The media often talks about domestic violence calling the perpetrator 'him' while the victim is 'her' but the reality is that men are victims too.
It's true that women are more likely to be the victims of domestic violence but 15% of victims are men, according to Bureau of Justice data from 2003. That translates to hundreds if not thousands of men who are the victims of violence in their own homes.
Those numbers don't include the men who don't report DV for various reasons. Some non-reporting may be because of shame or embarrassment. But it may also be that they don't know to report it as domestic violence because it's not physical.
It's fairly obvious that physical violence falls under domestic abuse. It hurts, it can leave marks, and it's what most often comes to mind when DV is mentioned.
But domestic violence goes beyond physical harm.
Included in the definition of DV are emotional abuse, economic abuse (controlling the purse strings), threats, and stalking. All of those can happen to both men and women.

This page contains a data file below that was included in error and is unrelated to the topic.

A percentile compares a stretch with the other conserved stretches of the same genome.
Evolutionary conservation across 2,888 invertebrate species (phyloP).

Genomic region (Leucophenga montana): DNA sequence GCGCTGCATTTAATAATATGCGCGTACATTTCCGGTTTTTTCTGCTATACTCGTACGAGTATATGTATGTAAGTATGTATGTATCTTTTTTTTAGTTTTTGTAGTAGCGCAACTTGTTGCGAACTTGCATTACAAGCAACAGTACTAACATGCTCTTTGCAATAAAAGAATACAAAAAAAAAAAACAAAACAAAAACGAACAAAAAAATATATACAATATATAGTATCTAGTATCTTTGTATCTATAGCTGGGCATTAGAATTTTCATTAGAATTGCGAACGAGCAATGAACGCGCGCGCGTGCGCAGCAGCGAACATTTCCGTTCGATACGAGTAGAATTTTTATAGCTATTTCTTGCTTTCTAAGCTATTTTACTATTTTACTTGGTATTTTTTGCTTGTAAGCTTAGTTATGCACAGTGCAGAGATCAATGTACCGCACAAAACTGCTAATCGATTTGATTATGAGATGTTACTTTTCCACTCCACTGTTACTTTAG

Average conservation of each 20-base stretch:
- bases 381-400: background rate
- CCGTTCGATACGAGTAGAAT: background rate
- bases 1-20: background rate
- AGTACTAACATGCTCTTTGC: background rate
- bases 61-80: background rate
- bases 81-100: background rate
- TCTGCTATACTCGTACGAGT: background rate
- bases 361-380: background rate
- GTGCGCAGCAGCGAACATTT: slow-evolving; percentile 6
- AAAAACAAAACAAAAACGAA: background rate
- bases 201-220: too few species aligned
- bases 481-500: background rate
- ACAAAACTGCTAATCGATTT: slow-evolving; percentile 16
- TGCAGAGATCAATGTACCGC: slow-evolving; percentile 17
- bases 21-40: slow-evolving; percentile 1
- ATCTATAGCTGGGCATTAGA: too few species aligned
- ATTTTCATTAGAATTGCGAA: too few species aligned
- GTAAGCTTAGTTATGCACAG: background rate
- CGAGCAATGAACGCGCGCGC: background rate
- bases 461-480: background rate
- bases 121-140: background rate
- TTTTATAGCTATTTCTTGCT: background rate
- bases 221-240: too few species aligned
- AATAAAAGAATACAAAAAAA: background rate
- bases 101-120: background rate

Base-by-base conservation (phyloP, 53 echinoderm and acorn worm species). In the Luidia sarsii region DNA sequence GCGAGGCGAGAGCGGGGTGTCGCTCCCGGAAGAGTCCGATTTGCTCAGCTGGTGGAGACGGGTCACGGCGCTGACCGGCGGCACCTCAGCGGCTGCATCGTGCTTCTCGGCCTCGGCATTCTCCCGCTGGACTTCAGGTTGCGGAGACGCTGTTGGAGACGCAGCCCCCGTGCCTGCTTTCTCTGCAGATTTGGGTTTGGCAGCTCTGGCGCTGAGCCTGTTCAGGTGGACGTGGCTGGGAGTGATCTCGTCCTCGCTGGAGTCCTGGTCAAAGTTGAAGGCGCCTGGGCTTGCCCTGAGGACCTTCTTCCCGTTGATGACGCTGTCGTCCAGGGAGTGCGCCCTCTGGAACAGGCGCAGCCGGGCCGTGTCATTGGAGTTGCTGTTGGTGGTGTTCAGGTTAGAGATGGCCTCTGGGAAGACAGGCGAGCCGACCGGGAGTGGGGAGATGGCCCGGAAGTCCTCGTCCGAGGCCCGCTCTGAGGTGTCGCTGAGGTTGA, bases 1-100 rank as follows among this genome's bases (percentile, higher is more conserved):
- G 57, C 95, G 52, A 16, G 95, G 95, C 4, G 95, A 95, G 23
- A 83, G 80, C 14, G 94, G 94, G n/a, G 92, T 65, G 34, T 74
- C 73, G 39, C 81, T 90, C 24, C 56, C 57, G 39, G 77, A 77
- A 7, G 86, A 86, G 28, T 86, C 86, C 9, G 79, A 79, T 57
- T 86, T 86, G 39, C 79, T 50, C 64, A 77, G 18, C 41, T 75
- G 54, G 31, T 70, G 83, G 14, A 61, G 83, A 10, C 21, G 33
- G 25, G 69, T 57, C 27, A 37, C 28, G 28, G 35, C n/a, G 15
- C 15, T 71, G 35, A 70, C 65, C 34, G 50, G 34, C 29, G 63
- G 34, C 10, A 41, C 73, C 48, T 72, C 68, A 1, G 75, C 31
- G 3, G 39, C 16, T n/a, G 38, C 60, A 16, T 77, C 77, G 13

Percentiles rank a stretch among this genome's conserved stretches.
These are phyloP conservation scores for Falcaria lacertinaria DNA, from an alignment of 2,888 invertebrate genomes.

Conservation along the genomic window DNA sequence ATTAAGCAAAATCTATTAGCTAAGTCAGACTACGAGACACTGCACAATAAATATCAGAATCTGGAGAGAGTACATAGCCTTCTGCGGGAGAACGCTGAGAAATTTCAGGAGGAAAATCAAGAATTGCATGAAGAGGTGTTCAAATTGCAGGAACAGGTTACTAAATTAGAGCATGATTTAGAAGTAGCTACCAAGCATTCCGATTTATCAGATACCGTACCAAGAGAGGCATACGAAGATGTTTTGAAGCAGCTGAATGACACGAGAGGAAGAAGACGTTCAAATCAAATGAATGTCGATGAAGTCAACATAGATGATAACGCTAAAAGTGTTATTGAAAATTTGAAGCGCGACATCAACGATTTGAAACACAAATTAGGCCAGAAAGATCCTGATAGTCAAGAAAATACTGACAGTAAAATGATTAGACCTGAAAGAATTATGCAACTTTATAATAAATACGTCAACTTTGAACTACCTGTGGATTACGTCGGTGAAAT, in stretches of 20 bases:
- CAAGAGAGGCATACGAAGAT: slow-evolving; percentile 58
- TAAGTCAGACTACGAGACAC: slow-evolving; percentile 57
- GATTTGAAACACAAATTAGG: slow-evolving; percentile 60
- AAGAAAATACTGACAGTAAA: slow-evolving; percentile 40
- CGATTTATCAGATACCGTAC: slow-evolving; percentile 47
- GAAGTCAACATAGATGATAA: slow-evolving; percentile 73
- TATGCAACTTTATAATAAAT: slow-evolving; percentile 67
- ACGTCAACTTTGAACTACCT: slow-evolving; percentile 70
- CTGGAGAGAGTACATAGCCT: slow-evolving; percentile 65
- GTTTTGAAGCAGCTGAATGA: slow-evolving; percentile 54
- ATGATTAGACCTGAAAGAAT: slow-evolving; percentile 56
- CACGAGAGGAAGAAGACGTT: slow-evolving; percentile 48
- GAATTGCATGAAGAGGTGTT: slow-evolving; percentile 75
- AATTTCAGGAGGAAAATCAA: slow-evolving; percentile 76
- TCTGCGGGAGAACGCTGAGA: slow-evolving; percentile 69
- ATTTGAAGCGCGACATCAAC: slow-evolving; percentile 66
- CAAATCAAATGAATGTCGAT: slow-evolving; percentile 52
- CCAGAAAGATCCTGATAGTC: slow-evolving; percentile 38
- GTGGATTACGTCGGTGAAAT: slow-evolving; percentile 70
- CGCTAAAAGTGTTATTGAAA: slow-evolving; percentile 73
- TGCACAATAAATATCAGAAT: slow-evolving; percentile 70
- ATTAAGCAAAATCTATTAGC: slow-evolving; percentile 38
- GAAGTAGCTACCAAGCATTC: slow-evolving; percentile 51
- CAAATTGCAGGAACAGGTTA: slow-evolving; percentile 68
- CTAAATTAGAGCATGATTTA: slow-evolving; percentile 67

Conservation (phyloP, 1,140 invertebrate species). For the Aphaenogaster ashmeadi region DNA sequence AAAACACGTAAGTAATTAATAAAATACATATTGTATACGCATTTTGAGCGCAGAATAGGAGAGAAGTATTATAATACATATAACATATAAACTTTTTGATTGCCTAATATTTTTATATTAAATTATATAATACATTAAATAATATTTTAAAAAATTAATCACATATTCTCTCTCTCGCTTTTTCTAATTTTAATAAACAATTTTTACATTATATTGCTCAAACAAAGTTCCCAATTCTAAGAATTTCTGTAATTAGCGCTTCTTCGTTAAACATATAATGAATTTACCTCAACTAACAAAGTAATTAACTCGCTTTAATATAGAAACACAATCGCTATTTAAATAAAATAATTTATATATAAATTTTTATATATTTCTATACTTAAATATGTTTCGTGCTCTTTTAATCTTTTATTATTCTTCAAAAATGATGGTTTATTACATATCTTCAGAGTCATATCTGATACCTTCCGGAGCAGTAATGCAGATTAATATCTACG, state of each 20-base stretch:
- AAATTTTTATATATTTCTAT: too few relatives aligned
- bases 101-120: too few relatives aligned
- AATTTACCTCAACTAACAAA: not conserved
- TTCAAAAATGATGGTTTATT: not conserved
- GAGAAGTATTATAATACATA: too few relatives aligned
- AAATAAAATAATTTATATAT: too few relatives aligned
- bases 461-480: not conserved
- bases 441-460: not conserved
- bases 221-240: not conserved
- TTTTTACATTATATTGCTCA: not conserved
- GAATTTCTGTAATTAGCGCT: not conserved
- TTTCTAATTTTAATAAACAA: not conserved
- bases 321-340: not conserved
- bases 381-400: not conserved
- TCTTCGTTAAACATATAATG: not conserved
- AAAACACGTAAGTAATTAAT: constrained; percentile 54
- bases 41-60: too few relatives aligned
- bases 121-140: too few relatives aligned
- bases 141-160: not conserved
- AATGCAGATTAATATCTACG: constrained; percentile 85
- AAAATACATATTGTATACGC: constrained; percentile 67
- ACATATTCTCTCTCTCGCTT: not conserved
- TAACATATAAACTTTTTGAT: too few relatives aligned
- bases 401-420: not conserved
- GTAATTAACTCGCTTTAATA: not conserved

Part of the problem is that men's claims of DV are often belittled or ignored. A man hitting a woman is seen as wrong but a woman hitting a man isn't always taken seriously. On paper the law sees both equally but in practice it can be hard to make law enforcement see it that way.
The first step for any DV victim, either man or woman, is to get out of the situation. Violence and abuse take a toll on your self-worth even if there are no physical scars.
Once you're out of the situation get a restraining order to keep the distance between you and your attacker. If you have trouble filing it yourself an attorney can help you figure out the paperwork.
It's true that a restraining order is just a piece of paper but it also gives you power. Violating a restraining order is a crime and it adds weight to a harassment claim brought in civil court.
Men may not get equal attention as victims of DV but the letter of the law doesn't make it harder for them to bring claims or succeed at trial. If you've been a victim, don't suffer in silence. The law is on your side.
- Domestic Violence (FindLaw)
- How to Get a Restraining Order (FindLaw's Law and Daily Life)
- October is National Domestic Violence Awareness Month (FindLaw's Common Law)